She shoved the cloth rag into the blue sedan's gas tank after cracking the cap. She made sure that it reached gasoline and started to saturate the rag then went and repeated the same with the black station wagon next to it. She flicked the lighter and lit the rags then turned away from the scene, walking over to her motorcycle. She stared at it and decided to leave it there for the night then turned to walk down the street.
Steel walls covered in photographs, sketches, rants and various newspaper articles surrounded her as she flipped on the light overhead. She sat down at the barstool she kept in front of a poorly put together steel table and put both the photos in front of her once again. She found an orange marker and set it down on top of them. It felt disrespectful to give them numbers but she had never had any names for any of them. They were all nameless lost souls when she found them but she'd promised she'd never forget they had once lived. She drew the number seven on the bottom of the first photo, personalizing it in any way that she could with various doodles and symbols.
After doing the same for the next photo but with the number eight, she picked them up and got up from the stool. She walked across the room, and through a small door she kept hidden as well as she could behind shelves and boxes of ammunition without making it too hard to access. She lit her lighter and then the candle that was on the desk. It flickered across the walls that were all bare except for a few photos hanging in the back. She grabbed a couple of old rusted tacks and stuck the photos she had just decorated up on the wall next to the other six.
The dead children spoke to her, begged her to keep this from happening but she wasn't sure she could ever find a way to really make it stop even though she'd been trying for years. The task had nearly destroyed her mentally and physically on many occasions. "I'm sorry." On a shelf to the left held all her secrets and it was yelling at her too. "I can't right now." She quickly extinguished the candle's flame with her thumb and forefinger and walked out of the room. She instantly felt saner as she left the room. Closing her eyes, she leaned against the door and took a deep breath. She was losing it again. She needed relief before it got too bad. There was just one more thing she had to do before she went out to find a distraction.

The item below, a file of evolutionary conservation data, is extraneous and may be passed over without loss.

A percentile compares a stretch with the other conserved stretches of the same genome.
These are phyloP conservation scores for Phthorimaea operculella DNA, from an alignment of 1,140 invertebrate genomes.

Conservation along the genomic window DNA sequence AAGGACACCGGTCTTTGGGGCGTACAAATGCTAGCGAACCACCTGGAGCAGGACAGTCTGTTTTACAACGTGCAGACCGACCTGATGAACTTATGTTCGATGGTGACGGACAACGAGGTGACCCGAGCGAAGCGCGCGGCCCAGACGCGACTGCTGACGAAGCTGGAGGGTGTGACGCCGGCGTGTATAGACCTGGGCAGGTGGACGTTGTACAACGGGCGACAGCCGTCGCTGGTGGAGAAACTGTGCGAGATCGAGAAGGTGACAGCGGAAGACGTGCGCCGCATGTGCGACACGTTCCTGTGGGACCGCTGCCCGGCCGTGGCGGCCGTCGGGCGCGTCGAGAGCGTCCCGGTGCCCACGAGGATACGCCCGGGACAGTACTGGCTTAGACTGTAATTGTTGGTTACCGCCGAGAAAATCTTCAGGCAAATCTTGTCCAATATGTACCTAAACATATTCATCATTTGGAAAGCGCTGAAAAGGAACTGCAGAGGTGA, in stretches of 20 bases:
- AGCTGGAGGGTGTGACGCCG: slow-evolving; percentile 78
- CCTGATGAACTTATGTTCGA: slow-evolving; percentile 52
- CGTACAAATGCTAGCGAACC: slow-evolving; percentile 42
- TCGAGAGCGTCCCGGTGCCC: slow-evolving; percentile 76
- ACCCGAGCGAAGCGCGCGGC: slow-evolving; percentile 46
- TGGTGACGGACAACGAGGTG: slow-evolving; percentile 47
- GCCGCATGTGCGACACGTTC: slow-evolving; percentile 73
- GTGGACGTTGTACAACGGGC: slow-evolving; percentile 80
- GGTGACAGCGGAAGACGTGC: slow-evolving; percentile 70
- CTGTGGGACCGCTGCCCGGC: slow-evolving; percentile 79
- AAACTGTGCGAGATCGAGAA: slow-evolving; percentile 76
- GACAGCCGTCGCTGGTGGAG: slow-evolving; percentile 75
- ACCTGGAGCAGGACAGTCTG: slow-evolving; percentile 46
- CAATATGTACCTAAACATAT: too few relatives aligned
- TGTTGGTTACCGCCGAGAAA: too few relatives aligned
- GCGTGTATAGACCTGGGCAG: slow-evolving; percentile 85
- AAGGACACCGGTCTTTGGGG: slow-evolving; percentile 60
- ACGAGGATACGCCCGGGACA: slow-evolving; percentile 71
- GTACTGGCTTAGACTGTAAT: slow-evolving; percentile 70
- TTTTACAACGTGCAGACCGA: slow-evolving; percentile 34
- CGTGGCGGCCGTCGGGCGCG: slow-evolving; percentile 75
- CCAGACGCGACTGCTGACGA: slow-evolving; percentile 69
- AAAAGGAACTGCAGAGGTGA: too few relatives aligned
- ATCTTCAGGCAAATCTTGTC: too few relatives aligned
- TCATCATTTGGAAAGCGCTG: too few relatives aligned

She needed a different kind of fix now that she'd started the fire she wanted. As she heard the sudden burst of flames behind her a smile crept over her lips, she was satisfied that the overly confident men would learn their lesson. The flames warmed the air even from so far away and she couldn't help but steal a glance before heading off in search of some relief. Lovely hues of every color lit the sky but the bar remained untouched. She could hear yelling in the distance and knew that the men were likely frantically panicking about what had become of their vehicles.
As she stood still and watched, her hands trembled. She clenched her fists and glanced down her uncontrollably shaking hands. It wasn't adrenaline, and it most certainly wasn't caused by fear. Frenzy knew that she'd already waited too long and started walking again down the street, in search of something she'd only find in the party scene.